Ask A Scientist: How Many Donors Does It Take to Cover All HLA Types?

How many donors would it take to cover all of the HLA types? 

It’s a question I’ve been asked several times over the years but have struggled to answer with clarity. 

HLA genes are the most diverse in the human genome. With multiple genes having hundreds if not thousands of alleles, an accurate answer to this question would take much more sophisticated mathematics and statistics than an immunologist like myself could muster. 

Thankfully, a recent publication from the FDA’s Center for Biologics Evaluation and Research (CBER) has proposed a tool to answer this exact question. 

“If, and this is often the case, immune responses to the therapeutic-protein are HLA restricted, ensuring that a representative distribution of HLA variants is included in the clinical and non-clinical studies is very difficult.”

-McGill, et. al. Frontiers in Immunology. 2019.

 

The SampPick Algorithm

The tool is called SampPick, software that can select donors to match a population of interest based upon HLA types. The paper used HLA-DRB1 as a test case, but suggests that the software can be used to include additional genes or loci. While the actual algorithm and calculations shown are not within my area of expertise, the discussion around the problem of HLA matching and the differences among populations was very informative.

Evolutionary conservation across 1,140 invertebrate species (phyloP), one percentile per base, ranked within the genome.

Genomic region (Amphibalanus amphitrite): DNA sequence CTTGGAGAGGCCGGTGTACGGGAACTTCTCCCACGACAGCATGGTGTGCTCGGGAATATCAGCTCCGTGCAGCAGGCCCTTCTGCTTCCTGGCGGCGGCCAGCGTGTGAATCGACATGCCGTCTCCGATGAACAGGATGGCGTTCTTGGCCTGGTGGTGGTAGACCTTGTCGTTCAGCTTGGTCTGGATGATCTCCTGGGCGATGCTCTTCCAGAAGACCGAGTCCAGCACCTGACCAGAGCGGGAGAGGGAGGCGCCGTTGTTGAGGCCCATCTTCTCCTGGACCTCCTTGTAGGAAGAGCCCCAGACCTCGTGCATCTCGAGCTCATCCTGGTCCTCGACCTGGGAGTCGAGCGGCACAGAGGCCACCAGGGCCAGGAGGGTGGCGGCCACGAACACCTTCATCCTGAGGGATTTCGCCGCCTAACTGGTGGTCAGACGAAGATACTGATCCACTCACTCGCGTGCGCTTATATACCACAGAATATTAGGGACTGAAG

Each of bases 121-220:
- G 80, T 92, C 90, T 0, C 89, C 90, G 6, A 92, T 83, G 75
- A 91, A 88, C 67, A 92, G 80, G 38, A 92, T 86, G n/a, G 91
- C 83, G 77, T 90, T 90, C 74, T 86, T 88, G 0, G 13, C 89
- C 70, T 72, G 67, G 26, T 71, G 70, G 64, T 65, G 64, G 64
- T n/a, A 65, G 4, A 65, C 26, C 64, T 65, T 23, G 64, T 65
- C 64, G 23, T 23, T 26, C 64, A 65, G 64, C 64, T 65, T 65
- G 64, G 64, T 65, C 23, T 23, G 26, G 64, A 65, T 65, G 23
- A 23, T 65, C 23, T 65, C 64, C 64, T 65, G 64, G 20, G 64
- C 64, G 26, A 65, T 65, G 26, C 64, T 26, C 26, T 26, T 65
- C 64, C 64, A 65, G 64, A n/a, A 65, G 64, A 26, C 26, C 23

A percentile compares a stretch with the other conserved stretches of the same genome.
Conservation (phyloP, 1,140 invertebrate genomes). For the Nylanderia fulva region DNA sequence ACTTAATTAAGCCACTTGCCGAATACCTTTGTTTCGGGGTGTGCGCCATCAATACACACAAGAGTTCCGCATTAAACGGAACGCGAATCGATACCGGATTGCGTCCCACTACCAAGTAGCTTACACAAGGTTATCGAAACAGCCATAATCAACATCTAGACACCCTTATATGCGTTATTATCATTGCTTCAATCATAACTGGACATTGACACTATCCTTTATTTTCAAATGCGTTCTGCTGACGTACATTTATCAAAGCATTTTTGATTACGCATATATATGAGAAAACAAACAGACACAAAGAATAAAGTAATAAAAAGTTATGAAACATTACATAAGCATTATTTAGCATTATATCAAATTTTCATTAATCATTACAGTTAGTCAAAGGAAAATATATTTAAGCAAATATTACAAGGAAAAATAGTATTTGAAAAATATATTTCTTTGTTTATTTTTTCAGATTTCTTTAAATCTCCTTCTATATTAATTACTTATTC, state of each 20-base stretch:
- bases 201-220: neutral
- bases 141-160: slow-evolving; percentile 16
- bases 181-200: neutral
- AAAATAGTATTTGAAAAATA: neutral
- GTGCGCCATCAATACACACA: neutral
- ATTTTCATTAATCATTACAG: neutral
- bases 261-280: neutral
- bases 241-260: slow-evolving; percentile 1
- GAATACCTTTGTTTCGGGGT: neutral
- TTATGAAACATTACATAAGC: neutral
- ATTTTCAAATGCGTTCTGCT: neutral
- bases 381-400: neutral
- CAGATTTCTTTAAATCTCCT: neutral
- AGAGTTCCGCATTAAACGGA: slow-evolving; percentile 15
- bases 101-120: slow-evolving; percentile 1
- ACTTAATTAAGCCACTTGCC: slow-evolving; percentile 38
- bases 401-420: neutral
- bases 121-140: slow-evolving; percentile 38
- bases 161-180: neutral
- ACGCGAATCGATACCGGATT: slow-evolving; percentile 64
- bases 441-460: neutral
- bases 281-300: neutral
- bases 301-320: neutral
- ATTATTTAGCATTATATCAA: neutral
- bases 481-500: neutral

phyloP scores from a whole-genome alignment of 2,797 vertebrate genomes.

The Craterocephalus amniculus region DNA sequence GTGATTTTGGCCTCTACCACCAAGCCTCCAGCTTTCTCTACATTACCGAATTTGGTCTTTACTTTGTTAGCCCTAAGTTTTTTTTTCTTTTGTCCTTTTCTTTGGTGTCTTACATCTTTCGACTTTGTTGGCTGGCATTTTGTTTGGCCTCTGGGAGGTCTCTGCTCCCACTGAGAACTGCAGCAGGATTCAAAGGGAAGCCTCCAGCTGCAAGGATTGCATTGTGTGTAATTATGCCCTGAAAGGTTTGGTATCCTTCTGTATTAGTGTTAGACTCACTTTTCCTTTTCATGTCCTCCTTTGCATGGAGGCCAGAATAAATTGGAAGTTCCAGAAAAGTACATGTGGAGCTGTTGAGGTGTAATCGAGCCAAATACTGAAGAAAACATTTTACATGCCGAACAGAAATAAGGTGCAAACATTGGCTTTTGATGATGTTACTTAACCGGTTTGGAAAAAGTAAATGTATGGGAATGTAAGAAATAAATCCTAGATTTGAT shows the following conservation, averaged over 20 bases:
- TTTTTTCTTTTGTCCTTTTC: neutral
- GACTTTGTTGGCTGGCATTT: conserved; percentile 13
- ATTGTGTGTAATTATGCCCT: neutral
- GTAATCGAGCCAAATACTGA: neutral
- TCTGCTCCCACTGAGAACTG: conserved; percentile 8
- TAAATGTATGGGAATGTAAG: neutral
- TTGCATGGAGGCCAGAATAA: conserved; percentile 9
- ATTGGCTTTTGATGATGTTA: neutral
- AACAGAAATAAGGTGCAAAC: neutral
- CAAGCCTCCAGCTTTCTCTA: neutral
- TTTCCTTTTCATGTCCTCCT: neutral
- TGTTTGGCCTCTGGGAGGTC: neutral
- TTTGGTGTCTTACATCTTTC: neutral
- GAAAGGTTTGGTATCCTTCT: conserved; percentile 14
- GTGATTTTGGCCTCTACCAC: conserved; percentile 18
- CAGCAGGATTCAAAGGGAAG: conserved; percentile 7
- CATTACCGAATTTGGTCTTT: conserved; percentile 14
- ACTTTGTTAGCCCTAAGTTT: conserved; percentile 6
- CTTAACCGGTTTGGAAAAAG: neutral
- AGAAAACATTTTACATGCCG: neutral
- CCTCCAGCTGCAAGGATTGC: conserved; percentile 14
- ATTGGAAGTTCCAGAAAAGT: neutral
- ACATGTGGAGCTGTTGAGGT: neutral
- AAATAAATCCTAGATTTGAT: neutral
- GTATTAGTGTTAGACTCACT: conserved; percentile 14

Why HLA Typing is Important

The distribution of HLA alleles is different depending on geography. Alleles that are prevalent in Northern European populations are not as prevalent in China or Japan, for example. While researchers should select donors with HLA types that match the population being studied, many rely on random donor selection, which as the authors point out, will not provide the desired HLA matching. 

The authors’ iterative computation — which aims to eliminate the selection bias inherent in donor sourcing from community blood banks and research subjects alike — helps to optimize cohort selection to closely match the allele frequency distribution of the population of interest, as well as determines the number of donors required to provide the desired matching. 

“The immense diversity of the HLA repertoire raises many technical questions in the design of a study. How many HLA variants should be studied? How does one generate a suitable cohort that considers the relative frequencies of HLA variants in different human populations? For an ex vivo assay how many samples should be used? What HLA types should the donors of the cells have? The answers to many of these questions will depend on the drug, the disease and the specific question(s) the study is being designed to answer.”

-McGill, et. al. Frontiers in Immunology. 2019.

 

Doing Our Part

The better we as immunologists can get at HLA typing and donor selection, the more accurate and applicable our research findings can be. 

For our part, we promise to deliver detailed HLA typing and other donor details to help inform your donor selection. View any of our immune cell products to see the donor’s blood type, age, gender, ethnicity, health, HLA type, and more — just like this example from our HLA-A*0201 Restricted Anti CMV T Cells:

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